Meuhedet turns to health promotion

Director of health fund says now taking health promotion so seriously that approach promises to be revolution in healthcare.

asher370 (photo credit: Judy Siegel-Itzkovich)
(photo credit: Judy Siegel-Itzkovich)
Although the four public health funds are called “kupot holim” (“ill funds”) in Hebrew, too many of the insurers are still convinced that their most important responsibility is to treat rather than prevent illness. But Kupat Holim Meuhedet, the third largest health fund, and its director- general Prof. Asher Elhayany are now taking health promotion so seriously that its new approach promises to be a revolution in Israeli healthcare.
Meuhedet was formally founded in 1974 as a health fund that merged the Amamit health fund established in 1931 by (the then) Hadassah Hospital physicians and a smaller health fund to provide medical services for the collective agricultural labor settlements. It merged with Merkazit, founded in 1936 for the General Zionists’ workers’ organization to provide medical services for the self-employed and salaried workers in the towns, and later to professionals. It offered an alternative to residents who did not want to join the Histadrut – or were not accepted by it – which was required in order to be covered by the labor federation’s Kupat Holim Clalit (now Clalit Health Services).
Elhayany, until 19 months ago director-general of Clalit Health Services’ Meir Medical Center in Kfar Saba, took over the Meuhedet at the most difficult period in its history.
Most of Meuhedet’s senior management had to resign or be replaced following the State Comptroller’s report alleging that the administration was rife with corruption, nepotism, waste, mismanagement, bribery, conflict of interest, nonexistent accountability and concealment of documents.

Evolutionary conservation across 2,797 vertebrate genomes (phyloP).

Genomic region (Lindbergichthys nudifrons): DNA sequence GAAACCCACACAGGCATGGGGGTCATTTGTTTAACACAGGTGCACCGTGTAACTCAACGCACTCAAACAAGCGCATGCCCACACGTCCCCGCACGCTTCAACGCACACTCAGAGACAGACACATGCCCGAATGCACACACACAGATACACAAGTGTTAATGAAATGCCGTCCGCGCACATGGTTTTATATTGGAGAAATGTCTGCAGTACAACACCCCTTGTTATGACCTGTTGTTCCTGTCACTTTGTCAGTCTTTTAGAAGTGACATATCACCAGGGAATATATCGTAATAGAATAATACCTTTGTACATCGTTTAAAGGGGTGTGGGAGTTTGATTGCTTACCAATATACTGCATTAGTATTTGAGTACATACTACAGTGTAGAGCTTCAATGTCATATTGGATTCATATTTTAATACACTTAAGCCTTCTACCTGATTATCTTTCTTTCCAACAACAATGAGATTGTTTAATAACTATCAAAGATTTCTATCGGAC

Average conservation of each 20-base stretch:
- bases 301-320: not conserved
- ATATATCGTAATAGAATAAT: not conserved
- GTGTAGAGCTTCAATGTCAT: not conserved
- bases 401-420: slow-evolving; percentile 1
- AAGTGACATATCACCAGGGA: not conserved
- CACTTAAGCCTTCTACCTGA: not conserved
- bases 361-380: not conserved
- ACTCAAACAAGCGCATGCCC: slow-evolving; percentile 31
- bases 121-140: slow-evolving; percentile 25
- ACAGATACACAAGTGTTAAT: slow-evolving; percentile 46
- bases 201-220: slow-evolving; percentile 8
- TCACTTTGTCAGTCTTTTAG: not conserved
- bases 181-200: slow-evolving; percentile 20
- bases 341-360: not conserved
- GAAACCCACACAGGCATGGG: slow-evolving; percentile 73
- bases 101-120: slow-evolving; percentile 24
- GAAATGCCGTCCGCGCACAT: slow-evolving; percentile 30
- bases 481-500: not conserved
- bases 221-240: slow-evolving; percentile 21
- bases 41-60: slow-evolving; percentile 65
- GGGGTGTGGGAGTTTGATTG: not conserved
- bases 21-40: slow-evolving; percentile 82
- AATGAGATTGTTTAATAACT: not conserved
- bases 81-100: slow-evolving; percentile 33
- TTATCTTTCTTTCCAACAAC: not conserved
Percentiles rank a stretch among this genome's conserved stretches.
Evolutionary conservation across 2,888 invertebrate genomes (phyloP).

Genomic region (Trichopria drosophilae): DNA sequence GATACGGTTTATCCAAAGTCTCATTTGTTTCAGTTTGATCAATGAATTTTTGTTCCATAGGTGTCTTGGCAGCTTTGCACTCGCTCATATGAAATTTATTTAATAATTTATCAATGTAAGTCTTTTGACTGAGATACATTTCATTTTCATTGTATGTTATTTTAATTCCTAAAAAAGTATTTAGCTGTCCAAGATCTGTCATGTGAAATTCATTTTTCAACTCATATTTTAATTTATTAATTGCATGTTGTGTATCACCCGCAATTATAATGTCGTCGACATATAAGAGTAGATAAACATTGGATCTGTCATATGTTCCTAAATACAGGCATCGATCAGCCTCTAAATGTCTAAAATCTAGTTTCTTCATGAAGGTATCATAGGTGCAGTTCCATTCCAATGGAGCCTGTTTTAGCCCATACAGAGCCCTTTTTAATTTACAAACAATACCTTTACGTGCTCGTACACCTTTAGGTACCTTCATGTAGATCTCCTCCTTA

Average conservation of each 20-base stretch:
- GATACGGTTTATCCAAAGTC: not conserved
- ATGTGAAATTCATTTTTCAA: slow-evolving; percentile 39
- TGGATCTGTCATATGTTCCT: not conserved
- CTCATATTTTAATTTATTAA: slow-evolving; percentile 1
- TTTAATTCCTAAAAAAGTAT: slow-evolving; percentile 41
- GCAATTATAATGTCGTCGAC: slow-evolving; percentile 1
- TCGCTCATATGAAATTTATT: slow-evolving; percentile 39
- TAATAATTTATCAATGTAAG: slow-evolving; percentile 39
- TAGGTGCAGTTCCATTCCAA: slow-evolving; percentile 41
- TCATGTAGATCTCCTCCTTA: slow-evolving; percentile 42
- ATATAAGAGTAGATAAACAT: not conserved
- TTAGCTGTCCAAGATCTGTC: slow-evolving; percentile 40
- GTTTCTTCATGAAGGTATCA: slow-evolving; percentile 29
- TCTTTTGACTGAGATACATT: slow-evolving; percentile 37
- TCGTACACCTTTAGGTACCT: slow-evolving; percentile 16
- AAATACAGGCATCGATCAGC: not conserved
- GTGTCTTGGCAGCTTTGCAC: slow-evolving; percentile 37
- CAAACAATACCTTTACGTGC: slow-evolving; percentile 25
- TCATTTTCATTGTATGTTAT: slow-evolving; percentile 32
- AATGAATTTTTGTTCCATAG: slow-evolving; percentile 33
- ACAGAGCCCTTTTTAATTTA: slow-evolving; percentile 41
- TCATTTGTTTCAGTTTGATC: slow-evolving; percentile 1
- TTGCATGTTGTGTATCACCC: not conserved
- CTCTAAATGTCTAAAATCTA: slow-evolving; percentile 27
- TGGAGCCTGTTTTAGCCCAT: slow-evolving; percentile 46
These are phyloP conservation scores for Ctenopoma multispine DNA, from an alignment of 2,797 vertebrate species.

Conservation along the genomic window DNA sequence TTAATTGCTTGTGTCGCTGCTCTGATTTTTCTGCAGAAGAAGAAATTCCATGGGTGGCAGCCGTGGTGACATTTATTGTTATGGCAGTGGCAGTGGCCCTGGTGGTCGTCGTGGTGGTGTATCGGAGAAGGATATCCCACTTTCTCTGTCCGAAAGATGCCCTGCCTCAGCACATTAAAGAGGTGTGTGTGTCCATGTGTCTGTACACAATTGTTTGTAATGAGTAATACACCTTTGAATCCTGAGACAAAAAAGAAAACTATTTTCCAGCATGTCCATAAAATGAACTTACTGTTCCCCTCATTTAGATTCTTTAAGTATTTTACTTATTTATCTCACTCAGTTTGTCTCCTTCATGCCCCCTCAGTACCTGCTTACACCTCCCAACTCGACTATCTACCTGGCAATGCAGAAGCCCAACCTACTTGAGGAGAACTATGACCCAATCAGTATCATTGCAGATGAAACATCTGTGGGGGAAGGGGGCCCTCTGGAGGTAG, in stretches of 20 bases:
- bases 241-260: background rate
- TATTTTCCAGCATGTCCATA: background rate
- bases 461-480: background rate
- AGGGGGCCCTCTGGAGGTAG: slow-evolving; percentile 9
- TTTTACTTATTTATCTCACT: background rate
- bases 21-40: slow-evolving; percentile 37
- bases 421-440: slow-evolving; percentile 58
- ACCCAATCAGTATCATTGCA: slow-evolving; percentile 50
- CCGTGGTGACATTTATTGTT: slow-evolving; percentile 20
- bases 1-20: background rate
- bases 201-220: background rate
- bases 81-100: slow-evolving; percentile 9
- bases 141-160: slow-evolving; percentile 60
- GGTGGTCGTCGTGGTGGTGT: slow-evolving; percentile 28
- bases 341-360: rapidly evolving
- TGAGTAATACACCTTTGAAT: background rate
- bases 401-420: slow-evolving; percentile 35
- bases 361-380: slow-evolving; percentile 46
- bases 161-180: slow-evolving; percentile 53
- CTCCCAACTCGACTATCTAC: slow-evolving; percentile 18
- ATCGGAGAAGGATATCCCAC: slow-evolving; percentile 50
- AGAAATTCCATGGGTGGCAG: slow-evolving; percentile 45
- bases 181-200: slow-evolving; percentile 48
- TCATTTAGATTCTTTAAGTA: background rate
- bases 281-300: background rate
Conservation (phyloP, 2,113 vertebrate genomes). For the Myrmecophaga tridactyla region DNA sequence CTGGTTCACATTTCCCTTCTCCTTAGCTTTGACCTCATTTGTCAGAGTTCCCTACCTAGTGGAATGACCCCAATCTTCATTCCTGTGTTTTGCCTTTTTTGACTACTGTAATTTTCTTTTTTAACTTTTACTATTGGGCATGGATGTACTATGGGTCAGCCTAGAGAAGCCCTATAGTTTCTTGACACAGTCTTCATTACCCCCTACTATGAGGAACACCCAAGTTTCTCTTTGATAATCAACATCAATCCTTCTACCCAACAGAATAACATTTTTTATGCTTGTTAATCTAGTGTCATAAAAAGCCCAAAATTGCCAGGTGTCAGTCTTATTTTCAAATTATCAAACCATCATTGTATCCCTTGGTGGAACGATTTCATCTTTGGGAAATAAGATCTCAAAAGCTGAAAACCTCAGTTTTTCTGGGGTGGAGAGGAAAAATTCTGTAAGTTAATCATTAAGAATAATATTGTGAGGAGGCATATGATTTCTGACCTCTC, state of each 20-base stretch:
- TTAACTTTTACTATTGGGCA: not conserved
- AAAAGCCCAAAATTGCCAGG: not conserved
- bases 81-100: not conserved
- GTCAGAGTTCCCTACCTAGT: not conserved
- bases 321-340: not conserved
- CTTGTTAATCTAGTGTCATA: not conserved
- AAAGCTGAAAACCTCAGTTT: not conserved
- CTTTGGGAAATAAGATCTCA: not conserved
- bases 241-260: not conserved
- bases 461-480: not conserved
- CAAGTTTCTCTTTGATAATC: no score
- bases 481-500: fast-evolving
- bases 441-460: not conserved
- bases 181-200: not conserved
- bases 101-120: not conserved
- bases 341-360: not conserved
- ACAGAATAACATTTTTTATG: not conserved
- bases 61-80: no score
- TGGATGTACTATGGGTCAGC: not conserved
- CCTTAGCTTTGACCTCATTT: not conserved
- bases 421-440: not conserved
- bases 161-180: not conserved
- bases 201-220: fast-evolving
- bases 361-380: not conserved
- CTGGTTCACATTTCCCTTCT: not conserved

Ironically, at the same time, Meuhedet’s 8,500 doctors, nurses and other staffers, who are generally known to be skilled and competent, continued to work without its members suspecting anything was wrong.
The then-comptroller, Micha Lindenstrauss, called for the establishment of a state committee to investigate the health fund that insures over a million Israelis, and his aides said it was one of the most serious reports released by the office in decades. Meuhedet was still an “Ottoman society” based on laws going back to Turkish rule in 1903 and was not required to have independent boards of directors to supervise it.
The comptroller suggested that Meuhedet had developed a “culture of thievery and deception” over the past decade. The allegedly corrupt management hired freelance contractors to bring in large numbers of haredi families and yeshiva students in exchange for benefits, including cash payments. The allegedly illegal dealings are believed by the State Comptroller’s Office and others to have involved hundreds of millions – or even billions – of shekels, and dozens of administrators.